Those Glorious, dense, wonderfully tasting beauties. Glistening golden brown and caked with cheddar cheese and slathered in Cream Cheese… Can you tell I like Bagels?
My mom Has been telling me for over a year that I’ve been wasting money on bagels. I should have listened!
I love Baking with yeast, but for some reason Bagels have always intimidated me like crazy… something about the “poaching” process has always made me apprehensive. But since I’ve committed to trying to make as much as humanly possible rather then buying, I thought I should give it a try. (Especially since those little “mini” bagels I love are freakin’ expensive!)
The recipe I used comes from a Good ole’ Jean Pointer Company’s coming Cookbook.
1/4 oz Yeast (just shy of a Tablespoon)
1 tsp Granulated sugar
3/4 C Water (around 100-110 degrees F)
Let sponge together in a bowl (no need to stir). When yeast is bubbly and top looks like a sponge add next ingredients. (about 5-10 min)
2 Large eggs
2 Tbls Cooking oil
2 C Flour
1 Tbls Granulated sugar
1 3/4 tsp Salt
Add to yeast mixture, Should be quite glopy looking.
Slowly add in an extra (up to) 1 1/2 C flour.
This will vary quite a bit depending on elevation and humidity. I only needed to add about another 3/4C flour.
Dough should feel sooth and elastic, not hard. If it starts getting too firm you’ve added to much flour and you can add a tiny bit of water to work in.
You can do the entire thing in a mixer, or by hand.
I usually mix in the first amount of flour and other ingredients in the mixer and then work the second amount of flour by hand on the counter, so I can control the dough better.
Take your dough and let it rise for 1- 1 1/2 Hrs till it has doubled in size.
Place your dough in a bowl and place a towel over it. Put it in a place that isn’t drafty to rise.
My favorite place to let bread rise is in this funny little cupboard in my kitched, I call my bread cupboard. Our heat duct runs right under it and it stays a wonderful temperature for raising bread.
If you don’t have a weird cupboard like me, Turn your oven to 350 for about 20 seconds then shut it off and put your bowl inside.
4 quarts water (16 C)
2 Tbls sugar
So 4C water to 1/2 Tbls sugar… you can use this ratio for whatever size pot you have. I ended up with 12C water and 1 1/2 Tbls Sugar for the pot I used.
Once your bagel dough has risen take it out of the bowl and kneed it a couple times.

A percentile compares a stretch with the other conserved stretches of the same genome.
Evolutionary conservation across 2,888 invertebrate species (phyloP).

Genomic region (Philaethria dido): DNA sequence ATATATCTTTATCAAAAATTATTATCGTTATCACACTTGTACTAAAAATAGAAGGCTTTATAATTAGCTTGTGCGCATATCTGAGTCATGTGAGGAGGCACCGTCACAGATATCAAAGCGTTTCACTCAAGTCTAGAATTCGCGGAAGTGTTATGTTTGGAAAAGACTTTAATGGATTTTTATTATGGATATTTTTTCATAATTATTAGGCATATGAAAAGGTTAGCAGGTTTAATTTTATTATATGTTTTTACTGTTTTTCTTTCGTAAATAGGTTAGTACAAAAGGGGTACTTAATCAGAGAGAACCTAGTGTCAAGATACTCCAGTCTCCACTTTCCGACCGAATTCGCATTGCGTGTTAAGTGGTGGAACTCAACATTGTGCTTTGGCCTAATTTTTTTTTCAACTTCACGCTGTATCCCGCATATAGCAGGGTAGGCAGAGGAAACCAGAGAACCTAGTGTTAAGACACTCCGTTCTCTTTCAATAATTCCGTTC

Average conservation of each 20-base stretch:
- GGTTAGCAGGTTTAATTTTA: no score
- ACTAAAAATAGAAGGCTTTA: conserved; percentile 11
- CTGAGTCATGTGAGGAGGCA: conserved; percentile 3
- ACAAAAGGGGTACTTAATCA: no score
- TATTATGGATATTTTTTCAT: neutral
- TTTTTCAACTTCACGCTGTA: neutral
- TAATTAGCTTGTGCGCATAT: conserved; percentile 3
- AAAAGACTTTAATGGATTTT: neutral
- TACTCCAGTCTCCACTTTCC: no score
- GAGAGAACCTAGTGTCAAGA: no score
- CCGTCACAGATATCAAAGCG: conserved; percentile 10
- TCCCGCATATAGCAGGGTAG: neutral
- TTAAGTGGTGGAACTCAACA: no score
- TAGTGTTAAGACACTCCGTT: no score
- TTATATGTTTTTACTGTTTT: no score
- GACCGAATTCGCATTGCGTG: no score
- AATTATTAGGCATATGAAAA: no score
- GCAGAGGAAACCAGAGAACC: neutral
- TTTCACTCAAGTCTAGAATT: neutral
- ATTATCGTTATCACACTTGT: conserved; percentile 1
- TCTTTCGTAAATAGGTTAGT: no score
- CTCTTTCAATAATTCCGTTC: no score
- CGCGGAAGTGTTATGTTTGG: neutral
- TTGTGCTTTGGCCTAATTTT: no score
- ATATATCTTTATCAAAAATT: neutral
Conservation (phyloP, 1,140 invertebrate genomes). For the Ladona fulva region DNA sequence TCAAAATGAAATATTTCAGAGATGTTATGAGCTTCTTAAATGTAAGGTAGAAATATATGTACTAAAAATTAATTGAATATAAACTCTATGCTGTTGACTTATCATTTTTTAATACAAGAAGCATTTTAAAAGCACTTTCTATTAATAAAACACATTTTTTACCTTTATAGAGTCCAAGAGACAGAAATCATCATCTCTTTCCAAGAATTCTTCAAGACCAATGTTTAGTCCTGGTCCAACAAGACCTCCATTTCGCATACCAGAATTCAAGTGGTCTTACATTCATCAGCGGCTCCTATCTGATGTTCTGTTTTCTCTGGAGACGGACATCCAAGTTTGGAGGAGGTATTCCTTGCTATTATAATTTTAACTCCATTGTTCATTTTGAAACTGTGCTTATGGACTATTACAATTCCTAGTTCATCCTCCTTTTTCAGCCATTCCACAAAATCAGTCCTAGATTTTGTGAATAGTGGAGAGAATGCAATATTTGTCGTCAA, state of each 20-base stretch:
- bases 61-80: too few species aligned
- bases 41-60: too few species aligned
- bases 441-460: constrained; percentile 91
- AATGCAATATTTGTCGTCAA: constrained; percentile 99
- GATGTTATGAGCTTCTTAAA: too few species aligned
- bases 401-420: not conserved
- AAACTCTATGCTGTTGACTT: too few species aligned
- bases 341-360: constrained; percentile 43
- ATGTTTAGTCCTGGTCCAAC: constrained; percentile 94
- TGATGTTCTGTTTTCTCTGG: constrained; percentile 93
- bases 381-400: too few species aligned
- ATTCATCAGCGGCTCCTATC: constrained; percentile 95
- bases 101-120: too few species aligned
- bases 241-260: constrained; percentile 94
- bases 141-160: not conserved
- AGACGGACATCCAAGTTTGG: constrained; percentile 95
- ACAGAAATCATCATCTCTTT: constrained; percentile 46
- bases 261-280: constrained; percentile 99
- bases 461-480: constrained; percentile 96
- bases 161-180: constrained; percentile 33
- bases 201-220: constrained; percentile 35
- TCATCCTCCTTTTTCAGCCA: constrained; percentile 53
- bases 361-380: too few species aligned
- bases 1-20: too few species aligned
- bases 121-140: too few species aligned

Divide dough in to as few as 12 equal parts. (I made my bagels slightly smaller and did 16 parts, or you could make mini bagels and divide it down even more.)
I was a little put off when I started rolling them out because they looked so small! Don’t be fooled. They poof up A LOT in the water. So make sure to make them skinny enough if you want to have a hole in the middle when you are finished with them.
On a lightly floured surface (so the dough doesn’t stick to the counter)
Roll out your pieces in to about a 6-10″ rope (depending on if you are making minis or full sized bagels) Pinch ends together to make a circle and place on a cookie sheet to rest for 15min.
Make sure to REALLY really squeeze those ends together. My first few ended up coming apart in the liquid because I didn’t squeeze the ends together good enough.
Bring poaching liquid to a full boil over high heat, and then back it off to a steady boil over med heat for poaching.
Put bagles in a few at a time (don’t put too many in or they will stick together), poaching for 1 min on each side.
Remove from the water and place on cookie sheet.
Take 1 egg and beat in bowl. Brush on the egg on the top of the bagels before baking (this gives them their nice shiny golden brown look when they are baked)
At this point you can add whatever you want to the top.
I added Cheddar cheese** (grated) to the top of some of them, you can add poppyseeds, sesame seeds, or whatever your favorite bagel topping is.
**If you add grated cheese you will have to bake for 3-4 min longer as the grease in the cheese keeps them from crisping up as quickly**
Bake in 400 Degree oven for 20-25 min. This time frame is a guide. Some ovens are over hot, some under, start with 15-18min and see how they are looking then add extra time accordingly.
Bagels should be golden brown when ready to come out.
Place bagels on cooling racks (if you have them) as soon as they come out of the oven. This keeps the bottoms from becoming soft from the condensation their heat will create on the counter top.
They aren’t the most beautiful Bagels I’ve ever eaten, but they certainly are the best.
This recipe makes amazing tasting bagels, that aren’t quite as dense as store bought ones.
Lesson learned. Listen to my mom. Don’t be afraid of poaching!